2. It is funny how the Corps has dismissed the idea of Amphibious Assault but all our contemporaries and peers seem to be embracing it.
      I think it is a case of gun shyness. Frontal assaults are bloody business. Having television screens filled with beaches covered in blood and bodies does not make good P.R.

  5. Finally some really good news! Tje Navy has decided to build future systems around fielded capabilities first and foremost. We maybe are seeing the end of of the tunnel for transformationalism.

    1. "We’ve decoupled new technology development from building ships."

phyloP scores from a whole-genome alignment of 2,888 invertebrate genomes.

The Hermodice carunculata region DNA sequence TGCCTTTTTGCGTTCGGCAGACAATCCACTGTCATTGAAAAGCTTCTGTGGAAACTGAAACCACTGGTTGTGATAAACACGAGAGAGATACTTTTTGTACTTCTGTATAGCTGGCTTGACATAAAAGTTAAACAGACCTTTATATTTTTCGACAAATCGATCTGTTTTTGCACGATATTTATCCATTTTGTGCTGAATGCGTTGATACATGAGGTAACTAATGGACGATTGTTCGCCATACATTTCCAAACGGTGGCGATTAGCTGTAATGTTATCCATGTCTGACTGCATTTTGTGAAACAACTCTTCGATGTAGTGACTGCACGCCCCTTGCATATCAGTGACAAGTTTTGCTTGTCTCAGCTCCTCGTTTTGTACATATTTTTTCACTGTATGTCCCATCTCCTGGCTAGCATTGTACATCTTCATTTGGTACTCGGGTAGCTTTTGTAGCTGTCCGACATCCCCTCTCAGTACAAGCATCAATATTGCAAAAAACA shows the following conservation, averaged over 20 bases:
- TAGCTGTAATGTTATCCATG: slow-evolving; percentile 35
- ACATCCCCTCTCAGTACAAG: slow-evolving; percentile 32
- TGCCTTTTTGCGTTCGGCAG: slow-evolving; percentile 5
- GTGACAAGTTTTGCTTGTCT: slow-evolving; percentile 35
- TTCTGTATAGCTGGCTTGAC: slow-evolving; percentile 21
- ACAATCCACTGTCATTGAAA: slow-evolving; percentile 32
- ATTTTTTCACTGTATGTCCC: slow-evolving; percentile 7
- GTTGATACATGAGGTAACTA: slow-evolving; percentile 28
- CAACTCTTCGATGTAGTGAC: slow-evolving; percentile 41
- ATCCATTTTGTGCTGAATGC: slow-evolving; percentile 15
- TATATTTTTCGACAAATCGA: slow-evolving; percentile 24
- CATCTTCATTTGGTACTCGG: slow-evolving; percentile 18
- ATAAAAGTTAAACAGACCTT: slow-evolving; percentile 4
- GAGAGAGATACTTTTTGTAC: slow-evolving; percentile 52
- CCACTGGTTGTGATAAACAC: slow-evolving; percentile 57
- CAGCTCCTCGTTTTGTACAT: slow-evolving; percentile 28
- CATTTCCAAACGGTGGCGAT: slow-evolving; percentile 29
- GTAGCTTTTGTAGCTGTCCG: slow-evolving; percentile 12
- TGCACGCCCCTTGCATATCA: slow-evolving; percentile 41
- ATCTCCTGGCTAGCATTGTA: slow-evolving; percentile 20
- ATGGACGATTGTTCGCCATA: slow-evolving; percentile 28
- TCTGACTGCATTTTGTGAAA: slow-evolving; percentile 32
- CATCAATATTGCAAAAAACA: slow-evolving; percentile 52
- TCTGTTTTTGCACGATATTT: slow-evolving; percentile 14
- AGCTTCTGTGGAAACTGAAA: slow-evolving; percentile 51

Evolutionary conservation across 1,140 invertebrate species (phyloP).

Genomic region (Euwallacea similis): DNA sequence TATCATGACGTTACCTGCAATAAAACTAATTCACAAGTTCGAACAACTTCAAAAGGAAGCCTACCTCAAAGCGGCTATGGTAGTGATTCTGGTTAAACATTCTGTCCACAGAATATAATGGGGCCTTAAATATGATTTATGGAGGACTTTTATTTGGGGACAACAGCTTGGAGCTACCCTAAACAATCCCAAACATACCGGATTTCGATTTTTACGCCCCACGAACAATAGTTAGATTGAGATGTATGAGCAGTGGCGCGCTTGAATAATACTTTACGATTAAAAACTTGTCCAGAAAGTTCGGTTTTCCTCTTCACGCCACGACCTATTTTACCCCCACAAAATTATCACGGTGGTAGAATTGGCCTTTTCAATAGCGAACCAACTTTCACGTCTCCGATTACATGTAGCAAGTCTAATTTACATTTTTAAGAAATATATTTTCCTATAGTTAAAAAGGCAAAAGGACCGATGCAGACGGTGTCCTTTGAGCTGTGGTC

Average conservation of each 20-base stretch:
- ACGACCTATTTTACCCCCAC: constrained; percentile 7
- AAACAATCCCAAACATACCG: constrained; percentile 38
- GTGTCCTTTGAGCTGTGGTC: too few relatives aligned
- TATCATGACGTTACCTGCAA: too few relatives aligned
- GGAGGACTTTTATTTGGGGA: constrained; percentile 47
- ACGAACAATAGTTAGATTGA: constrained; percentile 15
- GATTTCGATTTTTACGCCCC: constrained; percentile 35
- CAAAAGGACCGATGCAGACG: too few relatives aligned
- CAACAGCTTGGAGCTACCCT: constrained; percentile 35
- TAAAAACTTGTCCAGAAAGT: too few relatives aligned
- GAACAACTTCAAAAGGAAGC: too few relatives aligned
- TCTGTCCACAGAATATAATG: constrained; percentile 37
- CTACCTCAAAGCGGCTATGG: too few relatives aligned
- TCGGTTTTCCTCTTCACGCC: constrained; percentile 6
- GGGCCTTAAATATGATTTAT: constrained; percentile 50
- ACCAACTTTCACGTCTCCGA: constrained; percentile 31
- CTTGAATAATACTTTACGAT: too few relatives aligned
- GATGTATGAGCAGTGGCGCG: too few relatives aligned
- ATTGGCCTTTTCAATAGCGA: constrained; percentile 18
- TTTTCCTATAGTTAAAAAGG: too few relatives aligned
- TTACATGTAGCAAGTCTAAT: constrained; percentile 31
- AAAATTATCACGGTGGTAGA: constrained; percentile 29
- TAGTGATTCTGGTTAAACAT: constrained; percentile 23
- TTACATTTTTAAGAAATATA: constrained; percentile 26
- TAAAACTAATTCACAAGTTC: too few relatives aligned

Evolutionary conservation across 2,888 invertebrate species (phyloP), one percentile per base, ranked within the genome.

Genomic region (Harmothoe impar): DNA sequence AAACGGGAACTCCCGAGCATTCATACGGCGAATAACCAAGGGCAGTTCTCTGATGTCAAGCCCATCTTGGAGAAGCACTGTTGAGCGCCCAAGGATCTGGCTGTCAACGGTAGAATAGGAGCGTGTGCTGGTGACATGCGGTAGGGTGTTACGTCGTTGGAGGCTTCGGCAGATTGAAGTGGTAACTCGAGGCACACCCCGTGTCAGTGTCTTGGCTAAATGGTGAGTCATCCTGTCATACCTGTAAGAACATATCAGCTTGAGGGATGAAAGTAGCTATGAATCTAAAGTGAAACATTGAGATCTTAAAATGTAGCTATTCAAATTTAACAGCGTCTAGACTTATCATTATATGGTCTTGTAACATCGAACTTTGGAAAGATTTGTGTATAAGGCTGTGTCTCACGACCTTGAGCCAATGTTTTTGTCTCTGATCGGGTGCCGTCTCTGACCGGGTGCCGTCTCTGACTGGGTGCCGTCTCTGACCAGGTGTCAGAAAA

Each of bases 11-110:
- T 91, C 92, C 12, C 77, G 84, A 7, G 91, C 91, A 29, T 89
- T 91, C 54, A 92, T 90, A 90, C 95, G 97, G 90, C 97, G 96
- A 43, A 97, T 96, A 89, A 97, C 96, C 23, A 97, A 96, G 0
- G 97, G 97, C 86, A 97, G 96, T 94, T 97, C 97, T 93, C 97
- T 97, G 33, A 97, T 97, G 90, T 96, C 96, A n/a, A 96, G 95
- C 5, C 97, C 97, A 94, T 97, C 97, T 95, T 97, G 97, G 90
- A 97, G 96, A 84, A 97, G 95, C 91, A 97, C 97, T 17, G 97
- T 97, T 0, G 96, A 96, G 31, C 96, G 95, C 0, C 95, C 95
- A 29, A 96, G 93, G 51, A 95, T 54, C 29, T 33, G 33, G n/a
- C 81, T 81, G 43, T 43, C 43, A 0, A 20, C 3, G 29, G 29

Now IF this is true, amen!

  6. Most difficult part of anti sub warfare is to find and locate them. Marine doesn't have any capability to do. Once you find and locate a sub, weapons can be fired from any platforms, marine is not the best.

    1. Marines could emplace sea bed arrays similar to a mini-SOSUS. The concept is technically feasible but it's not practical.

      "weapons can be fired from any platforms"

      Of course, the platforms have to be in the immediate vicinity. None of our ASW weapons are long ranged.

    2. "None of our ASW weapons are long ranged"

      No problem :) the Marines could buy the Indian Supersonic Missile Assisted Release of Torpedo (SMART) with its LWT payload, range claim of ~350 nm